Australians are ingenious, talented designers, great inventors and skilled managers. China does not have those traits.
Let's capitalize on that. Create the work that nobody can touch: skills, know-how and expertise.

So, I will probably continue to buy Chinese products because they are substantially cheaper than other ones. Money does not grow on trees for me :-)
Just like my PC and laptop are Chinese made so one of my kayaks can be too (I have some Canadian and some British ones too and in the past I had New Zealand made ones).
I will probably buy high end items that require strict quality control and reliability made locally (or USA or Europe).
My EPIRB is one of them since my life might depend on it one day.


  1. I wrote:
    >>My EPIRB is one of them since my life might depend on it one day.<<
    Too bad that one of the few items that I was proud to be "Made in Australia" has failed.
    There is a design flaw that the manufacturer isist on ignoring and is not willing to redesign.
    To date many users of the same Epirb I own experienced the same problem...

  2. Damiano

    the points you make are all rational, sensible and obvious.
    But look beneath the surface and you will observe something that escapes the minds of many ...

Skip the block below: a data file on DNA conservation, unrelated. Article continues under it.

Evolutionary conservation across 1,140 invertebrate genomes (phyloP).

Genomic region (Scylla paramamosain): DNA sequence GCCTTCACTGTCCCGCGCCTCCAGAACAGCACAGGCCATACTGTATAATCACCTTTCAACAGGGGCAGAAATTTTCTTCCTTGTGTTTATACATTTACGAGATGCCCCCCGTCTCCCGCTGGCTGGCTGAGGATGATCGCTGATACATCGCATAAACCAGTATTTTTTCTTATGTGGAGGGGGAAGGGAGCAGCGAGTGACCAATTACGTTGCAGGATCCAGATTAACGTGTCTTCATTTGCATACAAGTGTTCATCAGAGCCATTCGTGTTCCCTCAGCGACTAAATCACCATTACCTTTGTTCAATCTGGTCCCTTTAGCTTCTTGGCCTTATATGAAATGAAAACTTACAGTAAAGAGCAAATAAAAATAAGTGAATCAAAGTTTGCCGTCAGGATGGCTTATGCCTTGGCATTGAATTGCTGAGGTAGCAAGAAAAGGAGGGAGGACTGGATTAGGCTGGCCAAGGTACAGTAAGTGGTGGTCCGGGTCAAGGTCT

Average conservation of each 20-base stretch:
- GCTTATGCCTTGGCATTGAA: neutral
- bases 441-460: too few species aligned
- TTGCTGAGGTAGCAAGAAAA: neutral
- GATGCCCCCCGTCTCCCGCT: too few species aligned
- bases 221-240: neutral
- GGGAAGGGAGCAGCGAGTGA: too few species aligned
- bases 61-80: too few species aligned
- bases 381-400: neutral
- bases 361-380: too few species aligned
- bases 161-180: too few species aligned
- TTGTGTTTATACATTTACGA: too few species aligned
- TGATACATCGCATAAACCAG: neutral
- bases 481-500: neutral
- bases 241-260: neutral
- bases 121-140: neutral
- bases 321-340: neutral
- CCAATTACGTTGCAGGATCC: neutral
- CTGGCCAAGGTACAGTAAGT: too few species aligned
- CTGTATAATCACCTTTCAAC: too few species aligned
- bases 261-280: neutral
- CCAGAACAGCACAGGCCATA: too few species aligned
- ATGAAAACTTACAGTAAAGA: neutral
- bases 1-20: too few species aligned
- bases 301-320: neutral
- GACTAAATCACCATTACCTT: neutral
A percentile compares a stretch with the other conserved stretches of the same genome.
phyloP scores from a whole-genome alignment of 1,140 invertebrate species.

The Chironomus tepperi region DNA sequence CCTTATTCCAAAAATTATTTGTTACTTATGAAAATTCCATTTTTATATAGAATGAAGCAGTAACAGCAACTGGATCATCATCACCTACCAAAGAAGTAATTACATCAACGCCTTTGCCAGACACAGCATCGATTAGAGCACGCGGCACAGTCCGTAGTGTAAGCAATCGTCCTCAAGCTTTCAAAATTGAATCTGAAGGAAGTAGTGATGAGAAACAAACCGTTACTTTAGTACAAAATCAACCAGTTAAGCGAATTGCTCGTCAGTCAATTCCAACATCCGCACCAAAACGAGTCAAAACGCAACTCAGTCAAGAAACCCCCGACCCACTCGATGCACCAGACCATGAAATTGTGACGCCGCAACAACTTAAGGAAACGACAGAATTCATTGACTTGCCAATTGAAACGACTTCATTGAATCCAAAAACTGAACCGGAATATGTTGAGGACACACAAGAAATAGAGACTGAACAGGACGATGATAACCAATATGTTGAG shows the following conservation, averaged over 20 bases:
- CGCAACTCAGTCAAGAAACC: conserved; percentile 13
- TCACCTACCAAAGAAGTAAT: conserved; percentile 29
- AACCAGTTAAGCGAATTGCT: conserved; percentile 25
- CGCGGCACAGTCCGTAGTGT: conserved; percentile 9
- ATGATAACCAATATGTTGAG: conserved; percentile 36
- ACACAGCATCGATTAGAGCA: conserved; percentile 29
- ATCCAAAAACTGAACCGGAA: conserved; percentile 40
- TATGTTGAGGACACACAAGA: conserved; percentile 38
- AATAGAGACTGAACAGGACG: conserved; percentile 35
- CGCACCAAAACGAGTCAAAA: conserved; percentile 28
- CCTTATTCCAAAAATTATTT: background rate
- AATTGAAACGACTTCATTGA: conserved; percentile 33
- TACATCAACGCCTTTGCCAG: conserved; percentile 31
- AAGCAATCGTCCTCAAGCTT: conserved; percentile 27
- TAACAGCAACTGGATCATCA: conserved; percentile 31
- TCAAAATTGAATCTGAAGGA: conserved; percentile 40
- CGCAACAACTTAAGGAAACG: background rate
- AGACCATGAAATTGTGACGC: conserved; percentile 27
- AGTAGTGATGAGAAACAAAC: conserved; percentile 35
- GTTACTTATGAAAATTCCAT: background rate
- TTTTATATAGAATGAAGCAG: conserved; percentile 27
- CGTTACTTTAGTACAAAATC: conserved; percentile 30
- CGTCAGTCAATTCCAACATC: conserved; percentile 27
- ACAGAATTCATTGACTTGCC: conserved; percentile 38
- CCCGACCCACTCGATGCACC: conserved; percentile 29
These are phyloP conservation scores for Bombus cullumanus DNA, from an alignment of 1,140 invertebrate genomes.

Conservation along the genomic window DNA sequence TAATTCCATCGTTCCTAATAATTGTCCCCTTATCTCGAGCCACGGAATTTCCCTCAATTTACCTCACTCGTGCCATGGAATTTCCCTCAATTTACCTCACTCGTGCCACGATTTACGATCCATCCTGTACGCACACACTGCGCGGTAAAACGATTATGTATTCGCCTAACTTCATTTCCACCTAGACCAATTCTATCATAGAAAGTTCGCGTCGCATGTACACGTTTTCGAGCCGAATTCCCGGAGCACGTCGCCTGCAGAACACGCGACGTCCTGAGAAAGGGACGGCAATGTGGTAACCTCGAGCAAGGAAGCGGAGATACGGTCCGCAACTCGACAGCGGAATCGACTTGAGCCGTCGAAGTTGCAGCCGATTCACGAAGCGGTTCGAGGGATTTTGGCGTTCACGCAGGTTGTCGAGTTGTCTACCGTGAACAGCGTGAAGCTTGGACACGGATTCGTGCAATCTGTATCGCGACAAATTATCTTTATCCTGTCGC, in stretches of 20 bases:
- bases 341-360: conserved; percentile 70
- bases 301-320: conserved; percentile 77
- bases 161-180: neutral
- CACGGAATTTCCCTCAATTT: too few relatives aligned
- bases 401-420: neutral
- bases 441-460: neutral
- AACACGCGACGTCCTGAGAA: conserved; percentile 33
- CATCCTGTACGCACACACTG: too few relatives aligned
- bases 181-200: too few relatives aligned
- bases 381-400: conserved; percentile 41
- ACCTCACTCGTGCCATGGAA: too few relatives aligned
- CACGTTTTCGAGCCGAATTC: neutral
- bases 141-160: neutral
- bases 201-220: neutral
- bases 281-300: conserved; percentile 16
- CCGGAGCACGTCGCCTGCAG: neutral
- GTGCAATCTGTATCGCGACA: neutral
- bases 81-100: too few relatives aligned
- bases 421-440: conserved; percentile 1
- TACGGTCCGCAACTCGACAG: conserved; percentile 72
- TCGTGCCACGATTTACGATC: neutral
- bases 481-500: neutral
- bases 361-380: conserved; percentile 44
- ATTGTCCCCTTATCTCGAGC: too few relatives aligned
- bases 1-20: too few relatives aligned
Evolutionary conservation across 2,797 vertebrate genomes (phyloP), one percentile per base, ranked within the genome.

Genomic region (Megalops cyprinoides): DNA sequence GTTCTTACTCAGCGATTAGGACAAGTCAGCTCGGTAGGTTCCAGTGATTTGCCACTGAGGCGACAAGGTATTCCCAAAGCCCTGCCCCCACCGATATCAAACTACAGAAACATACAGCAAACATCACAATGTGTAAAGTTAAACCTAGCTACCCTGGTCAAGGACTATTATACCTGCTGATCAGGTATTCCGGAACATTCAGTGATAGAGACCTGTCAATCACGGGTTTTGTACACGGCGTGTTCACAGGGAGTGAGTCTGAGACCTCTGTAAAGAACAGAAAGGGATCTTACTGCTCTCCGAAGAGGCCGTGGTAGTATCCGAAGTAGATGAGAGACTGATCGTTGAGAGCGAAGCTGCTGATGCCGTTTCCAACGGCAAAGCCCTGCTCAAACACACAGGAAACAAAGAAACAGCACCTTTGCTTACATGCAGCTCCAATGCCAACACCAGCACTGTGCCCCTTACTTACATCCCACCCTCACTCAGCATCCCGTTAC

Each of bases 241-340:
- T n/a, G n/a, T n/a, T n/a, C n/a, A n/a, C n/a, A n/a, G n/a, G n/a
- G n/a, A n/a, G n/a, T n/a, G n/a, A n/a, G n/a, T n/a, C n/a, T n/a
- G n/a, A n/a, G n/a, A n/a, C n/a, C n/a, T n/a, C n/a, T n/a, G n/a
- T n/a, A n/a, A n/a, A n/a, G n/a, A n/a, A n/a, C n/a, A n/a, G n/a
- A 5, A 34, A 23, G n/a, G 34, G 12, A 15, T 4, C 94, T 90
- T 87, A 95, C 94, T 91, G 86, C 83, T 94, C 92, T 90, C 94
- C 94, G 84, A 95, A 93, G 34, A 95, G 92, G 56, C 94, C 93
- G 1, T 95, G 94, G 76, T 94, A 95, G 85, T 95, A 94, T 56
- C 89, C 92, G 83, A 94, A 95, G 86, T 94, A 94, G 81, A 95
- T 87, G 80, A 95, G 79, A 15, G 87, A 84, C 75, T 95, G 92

Cars, clothes and computers are not culturally connected with tens of thousands of years of indigenous history on this continent.
    Paddle craft are. They were central to coastal culture on this continent and its many islands.

    It's a sad thing to see Chinese kayaks on Maria Island, or Estonian kayaks on Broughton Island, or Canadian kayaks on Fraser Island.
    If we had a mature and vibrant kayak culture supported by an informed local paddling community these would be locally made kayaks, with locally made paddles, locally made sails etc ...

    Kayaking is a special activity that does not take place in a vacuum.
    It takes place in the context of specific environments.


  3. Hmmm,
    you might have a point.
    Let me ask you one thing: are you of indigenous Australian origins?
    I am not and most kayakers that paddle foreign crafts aren't either.
    I have much closer ancestry and affinity with the Estonians than the traditional Australian culture.
    Could that be the reason that I feel comfortable in those crafts? but that does not explain the Chinese boat then...? :-)
    I am not totally familiar with the “kayaks” (?) that used to be paddled around my waters before colonization but I have a feeling that those craft would not suit my style. A craft of Greenland heritage has much more appeal, to me.

    Ah, one more thing: nostalgia does nothing for me. I acknowledge the origins and heritage of a craft but by no mean I long to emulate its character nor its "feeling"
    Incidentally traditional paddles work for me, but so far I prefer composite crafts over traditional ones. A GP can be made of carbon, no problem with that either.
    Do you envision Autralian made crafts with traditional local looks, traditional materials and traditional local paddles?
    I thought that my article's point was about modern sea kayaks, not made locally ...